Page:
Pesticides Could Be Risk Factor for ALS

For years, scientists could find no clear risk factors -- aside from the 5-10 percent of cases that were deemed genetically based or inherited -- in patients with amyotrophic lateral sclerosis, also known as Lou Gehrig's disease. But a new study published in JAMA Neurology suggest that the risk of developing the progressive, neurodegenerative condition that attacks nerve cells in the brain and spinal cord may be increased with exposure to pesticides.

Pesticides specifically discussed in the study include organochlorine pesticides (OCPs), such as dichloro-diphenyl-trichloroethane (DDT). For decades in the middle part of the 20th century, DDT was widely used in agriculture, as well as protection against insect-borne diseases like malaria. But in one of the most significant early decisions of the Environmental Protection Agency, DDT's use was banned in the United States in the 1970s when research showed that the pesticide posed a variety of serious health risks to both humans and wildlife.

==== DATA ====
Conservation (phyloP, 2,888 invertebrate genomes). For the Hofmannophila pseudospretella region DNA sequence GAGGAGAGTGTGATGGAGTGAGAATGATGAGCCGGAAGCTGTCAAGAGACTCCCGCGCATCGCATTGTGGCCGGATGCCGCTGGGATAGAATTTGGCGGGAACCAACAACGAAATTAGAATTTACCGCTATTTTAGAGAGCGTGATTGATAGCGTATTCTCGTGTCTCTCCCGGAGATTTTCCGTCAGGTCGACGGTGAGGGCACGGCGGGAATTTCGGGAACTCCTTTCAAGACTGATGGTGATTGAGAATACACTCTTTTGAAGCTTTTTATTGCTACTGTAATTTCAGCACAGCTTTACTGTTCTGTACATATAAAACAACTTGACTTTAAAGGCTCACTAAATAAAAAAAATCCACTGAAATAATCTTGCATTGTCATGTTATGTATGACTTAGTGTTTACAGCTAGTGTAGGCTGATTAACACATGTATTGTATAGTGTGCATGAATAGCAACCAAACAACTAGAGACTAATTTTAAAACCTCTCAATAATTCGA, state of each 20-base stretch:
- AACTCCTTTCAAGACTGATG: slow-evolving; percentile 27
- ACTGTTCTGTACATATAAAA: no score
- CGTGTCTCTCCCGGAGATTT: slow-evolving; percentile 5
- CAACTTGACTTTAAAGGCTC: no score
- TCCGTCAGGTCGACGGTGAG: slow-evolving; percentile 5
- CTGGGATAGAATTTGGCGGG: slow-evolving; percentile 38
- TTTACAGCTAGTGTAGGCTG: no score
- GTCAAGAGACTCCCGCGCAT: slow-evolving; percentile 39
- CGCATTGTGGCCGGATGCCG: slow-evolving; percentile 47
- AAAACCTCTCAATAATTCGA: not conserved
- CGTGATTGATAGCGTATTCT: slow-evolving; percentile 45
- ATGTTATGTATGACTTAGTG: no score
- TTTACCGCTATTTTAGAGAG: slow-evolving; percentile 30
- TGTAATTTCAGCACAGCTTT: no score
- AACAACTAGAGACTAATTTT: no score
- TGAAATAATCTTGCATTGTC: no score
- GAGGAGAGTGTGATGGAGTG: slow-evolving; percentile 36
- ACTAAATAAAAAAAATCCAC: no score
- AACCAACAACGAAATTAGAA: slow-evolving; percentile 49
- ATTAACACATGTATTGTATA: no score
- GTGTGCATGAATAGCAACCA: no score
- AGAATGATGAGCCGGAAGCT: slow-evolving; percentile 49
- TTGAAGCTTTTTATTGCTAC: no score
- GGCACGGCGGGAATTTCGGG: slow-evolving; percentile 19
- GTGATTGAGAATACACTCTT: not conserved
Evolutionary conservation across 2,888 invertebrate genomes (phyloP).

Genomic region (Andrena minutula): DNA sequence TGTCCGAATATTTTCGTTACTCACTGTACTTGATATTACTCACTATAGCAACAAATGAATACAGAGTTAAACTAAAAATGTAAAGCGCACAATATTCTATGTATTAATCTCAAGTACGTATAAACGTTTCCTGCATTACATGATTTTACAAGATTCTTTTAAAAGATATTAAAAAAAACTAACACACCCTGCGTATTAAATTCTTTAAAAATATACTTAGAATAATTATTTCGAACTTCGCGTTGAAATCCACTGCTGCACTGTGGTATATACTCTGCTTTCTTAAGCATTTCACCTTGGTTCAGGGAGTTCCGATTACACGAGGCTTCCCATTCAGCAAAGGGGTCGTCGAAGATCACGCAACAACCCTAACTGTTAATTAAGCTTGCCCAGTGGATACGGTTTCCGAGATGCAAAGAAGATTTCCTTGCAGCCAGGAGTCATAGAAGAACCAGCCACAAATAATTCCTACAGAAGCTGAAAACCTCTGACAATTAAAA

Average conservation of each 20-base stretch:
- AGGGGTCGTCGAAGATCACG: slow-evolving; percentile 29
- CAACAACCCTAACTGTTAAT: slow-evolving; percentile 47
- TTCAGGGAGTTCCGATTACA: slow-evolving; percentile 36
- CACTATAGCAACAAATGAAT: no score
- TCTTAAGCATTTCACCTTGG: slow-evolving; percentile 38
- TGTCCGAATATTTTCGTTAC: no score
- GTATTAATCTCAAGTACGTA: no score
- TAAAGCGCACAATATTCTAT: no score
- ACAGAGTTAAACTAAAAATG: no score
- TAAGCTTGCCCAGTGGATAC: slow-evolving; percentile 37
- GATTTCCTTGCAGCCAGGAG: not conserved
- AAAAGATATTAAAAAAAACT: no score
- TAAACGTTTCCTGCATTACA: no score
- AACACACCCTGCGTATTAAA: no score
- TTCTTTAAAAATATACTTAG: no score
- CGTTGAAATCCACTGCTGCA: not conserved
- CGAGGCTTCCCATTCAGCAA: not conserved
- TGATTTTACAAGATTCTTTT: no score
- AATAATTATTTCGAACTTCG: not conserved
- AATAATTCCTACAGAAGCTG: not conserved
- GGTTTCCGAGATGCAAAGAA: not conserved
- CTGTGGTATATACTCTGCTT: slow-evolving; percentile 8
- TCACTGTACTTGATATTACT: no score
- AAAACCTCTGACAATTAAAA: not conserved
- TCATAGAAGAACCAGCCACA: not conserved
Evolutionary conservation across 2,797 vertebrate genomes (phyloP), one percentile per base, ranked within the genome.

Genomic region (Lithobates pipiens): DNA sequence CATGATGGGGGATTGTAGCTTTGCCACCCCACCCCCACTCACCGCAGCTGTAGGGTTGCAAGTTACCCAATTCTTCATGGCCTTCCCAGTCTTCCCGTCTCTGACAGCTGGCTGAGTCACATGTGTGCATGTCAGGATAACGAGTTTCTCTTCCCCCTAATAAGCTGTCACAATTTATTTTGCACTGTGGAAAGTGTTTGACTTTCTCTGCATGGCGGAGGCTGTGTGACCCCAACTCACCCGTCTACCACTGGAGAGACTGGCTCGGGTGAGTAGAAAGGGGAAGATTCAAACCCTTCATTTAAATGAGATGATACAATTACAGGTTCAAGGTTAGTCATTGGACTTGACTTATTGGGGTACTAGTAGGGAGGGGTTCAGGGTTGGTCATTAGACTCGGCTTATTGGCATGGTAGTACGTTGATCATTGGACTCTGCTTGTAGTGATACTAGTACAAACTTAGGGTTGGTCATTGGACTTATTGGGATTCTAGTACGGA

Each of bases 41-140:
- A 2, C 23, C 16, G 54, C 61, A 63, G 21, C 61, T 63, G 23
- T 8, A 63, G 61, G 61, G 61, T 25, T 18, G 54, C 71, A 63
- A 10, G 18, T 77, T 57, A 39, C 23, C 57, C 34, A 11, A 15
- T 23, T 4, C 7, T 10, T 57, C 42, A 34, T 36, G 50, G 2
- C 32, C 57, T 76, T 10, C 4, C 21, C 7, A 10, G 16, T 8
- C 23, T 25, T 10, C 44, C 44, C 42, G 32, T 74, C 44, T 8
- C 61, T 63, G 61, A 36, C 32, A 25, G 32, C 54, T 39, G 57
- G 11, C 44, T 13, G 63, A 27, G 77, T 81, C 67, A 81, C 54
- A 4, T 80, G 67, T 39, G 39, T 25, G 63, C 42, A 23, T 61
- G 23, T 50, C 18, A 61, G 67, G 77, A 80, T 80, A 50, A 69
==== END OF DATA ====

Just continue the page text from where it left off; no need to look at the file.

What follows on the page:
"Our findings identify classes of pollutants that increase the likelihood of ALS and therefore are modifiable disease risk factors," the study's authors noted. "[As] environmental factors that affect the susceptibility, triggering, and progression of ALS remain largely unknown, we contend future studies are needed to evaluate longitudinal trends in exposure measurements, assess newer and non-persistent chemicals, consider pathogenic mechanisms, and assess phenotypic variations."

Sourced from: Medical News Today, ALS: Could pesticide exposure be a risk factor?